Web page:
AFBF: People should know progress ag is making to the environment
The Farm Bureau Vice President testified before a Senate committee in support of the Livestock Regulatory Protection Act.
Scott Vanderwal, a farmer himself, had a specific goal when educating the panel about farming, and the environment.
Vanderwal says while speaking at the Environment and Public Works Committee, his main goal was to make them understand the progress agriculture has made for the environment.
“American agriculture accounts for approximately 10 percent of U.S. greenhouse gas emissions. That’s far less than transportation, electricity generation, and other industry sectors. Farmers continue to produce more food, fiber, and energy, more efficiently than ever before. Over two generations, we’ve nearly tripled our productivity without using more resources,” said Vanderwal.
The legislation would prohibit the Environmental Protection Agency from regulating agriculture based on greenhouse gas emissions.
“Like I said, innovation plays an important role from methane digesters to advances in nutritional balance that lead to lower per unit greenhouse gas emissions. I’ll give you a few statistics here. In fact, we’ve seen a 26 percent reduction in per unit of emissions in greenhouse gases for our dairy industry, while milk production is up 48 percent. We have a 20 percent reduction by our swine producers, with an 80 percent increase in pork production, and close to a 10 percent drop by our cattlemen and cattlewomen, with an 18 percent increase in our production of beef,” Vanderwal said.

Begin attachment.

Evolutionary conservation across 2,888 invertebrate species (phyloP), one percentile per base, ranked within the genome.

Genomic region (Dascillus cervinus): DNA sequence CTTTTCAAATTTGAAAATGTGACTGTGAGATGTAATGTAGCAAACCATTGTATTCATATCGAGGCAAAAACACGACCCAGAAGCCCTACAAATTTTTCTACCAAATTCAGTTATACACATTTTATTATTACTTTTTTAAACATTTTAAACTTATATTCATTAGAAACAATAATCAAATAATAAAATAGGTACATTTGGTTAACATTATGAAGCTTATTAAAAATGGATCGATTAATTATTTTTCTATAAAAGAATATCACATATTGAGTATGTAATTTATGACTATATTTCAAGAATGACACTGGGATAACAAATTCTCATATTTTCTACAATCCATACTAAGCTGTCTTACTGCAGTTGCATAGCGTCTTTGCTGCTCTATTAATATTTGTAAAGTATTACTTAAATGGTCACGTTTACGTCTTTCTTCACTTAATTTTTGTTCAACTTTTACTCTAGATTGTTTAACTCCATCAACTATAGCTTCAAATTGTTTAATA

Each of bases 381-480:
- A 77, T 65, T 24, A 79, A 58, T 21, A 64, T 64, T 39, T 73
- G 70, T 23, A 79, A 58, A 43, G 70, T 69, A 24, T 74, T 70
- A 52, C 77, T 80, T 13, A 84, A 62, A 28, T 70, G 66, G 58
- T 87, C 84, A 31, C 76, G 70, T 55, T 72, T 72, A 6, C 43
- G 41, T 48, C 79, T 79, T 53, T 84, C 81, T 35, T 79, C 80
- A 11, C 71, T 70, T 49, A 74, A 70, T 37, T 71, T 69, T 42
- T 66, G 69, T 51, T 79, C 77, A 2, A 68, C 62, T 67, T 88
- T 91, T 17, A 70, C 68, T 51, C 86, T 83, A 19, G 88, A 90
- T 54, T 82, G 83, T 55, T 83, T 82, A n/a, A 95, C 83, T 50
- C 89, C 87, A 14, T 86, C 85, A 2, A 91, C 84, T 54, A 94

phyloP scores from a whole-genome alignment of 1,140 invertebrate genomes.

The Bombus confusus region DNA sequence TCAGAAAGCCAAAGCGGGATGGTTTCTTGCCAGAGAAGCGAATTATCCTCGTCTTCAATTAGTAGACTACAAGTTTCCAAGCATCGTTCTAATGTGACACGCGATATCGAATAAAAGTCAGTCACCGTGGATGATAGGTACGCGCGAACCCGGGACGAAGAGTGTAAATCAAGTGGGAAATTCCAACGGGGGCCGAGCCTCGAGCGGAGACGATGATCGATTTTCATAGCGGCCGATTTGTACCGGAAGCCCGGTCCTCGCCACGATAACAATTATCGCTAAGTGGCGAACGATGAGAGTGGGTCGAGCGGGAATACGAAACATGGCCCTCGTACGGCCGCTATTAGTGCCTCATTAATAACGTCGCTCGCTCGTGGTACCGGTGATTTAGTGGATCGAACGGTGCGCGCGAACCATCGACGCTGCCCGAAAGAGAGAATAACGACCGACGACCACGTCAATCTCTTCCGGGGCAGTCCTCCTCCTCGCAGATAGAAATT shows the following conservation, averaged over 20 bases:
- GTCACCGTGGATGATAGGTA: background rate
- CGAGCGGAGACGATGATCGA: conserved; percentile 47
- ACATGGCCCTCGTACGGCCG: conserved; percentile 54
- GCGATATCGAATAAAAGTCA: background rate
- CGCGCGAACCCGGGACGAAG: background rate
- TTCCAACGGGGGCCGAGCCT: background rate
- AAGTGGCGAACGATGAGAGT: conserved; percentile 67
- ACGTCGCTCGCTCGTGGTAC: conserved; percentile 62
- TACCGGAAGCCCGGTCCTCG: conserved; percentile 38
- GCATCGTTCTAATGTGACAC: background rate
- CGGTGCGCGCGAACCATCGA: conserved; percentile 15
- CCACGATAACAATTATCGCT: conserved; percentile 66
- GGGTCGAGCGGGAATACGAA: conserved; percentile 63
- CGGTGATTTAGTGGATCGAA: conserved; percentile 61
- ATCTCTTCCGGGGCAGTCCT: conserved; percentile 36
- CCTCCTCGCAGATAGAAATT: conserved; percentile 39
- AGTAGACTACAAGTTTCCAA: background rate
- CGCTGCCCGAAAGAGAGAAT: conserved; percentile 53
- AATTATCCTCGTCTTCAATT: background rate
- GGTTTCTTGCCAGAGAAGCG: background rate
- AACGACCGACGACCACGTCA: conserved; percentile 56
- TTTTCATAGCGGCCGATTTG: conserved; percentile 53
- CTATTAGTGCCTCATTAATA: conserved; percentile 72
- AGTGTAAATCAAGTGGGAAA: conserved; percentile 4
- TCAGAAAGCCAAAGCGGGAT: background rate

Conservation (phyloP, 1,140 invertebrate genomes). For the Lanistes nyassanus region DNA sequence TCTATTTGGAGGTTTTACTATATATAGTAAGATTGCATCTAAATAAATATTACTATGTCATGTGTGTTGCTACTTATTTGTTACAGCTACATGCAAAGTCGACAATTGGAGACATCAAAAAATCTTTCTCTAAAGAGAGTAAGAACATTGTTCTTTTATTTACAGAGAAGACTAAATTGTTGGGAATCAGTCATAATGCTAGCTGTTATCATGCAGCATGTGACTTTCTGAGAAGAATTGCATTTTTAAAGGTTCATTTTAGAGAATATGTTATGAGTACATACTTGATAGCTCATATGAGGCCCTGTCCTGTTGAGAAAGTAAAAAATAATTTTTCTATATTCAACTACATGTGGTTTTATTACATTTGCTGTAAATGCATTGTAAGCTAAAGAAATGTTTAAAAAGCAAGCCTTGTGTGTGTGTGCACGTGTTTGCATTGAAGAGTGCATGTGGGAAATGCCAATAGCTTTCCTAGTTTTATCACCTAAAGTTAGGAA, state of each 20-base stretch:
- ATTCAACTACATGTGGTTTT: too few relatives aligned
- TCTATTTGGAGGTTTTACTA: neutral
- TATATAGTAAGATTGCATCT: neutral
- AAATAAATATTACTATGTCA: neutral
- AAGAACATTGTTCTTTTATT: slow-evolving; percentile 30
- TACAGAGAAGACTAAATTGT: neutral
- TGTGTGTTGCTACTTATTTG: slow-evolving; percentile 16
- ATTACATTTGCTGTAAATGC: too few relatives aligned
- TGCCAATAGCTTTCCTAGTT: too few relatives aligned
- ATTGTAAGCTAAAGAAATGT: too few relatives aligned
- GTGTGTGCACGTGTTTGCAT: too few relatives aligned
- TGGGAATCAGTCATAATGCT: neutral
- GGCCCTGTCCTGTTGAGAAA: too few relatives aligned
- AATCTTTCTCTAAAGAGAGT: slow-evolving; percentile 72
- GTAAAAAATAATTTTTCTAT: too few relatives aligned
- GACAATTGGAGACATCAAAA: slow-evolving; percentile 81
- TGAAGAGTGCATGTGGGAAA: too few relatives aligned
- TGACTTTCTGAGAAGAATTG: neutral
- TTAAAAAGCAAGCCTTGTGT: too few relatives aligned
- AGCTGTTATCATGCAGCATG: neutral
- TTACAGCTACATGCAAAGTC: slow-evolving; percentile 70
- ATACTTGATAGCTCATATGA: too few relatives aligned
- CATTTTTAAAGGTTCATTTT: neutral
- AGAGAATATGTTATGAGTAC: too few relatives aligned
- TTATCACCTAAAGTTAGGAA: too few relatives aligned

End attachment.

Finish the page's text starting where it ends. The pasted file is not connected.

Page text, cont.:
Vanderwal reminded senators that farmers and ranchers are the original conservationists.
“This legislation makes clear that investment and innovation are the way forward, not commend and control regulation. Our advancements in sustainability are due to the adoption of technologies and farmers’ terrific participation in voluntary, incentive-based conservation programs,” said Vanderwal.
While the bill does have bipartisan support, some Democrats on the Committee raised concerns about it. They say the EPA does not currently issue emissions permits, and it is up to Congress to make that decision every year. Congress has included the restriction in every appropriations bill since 2009.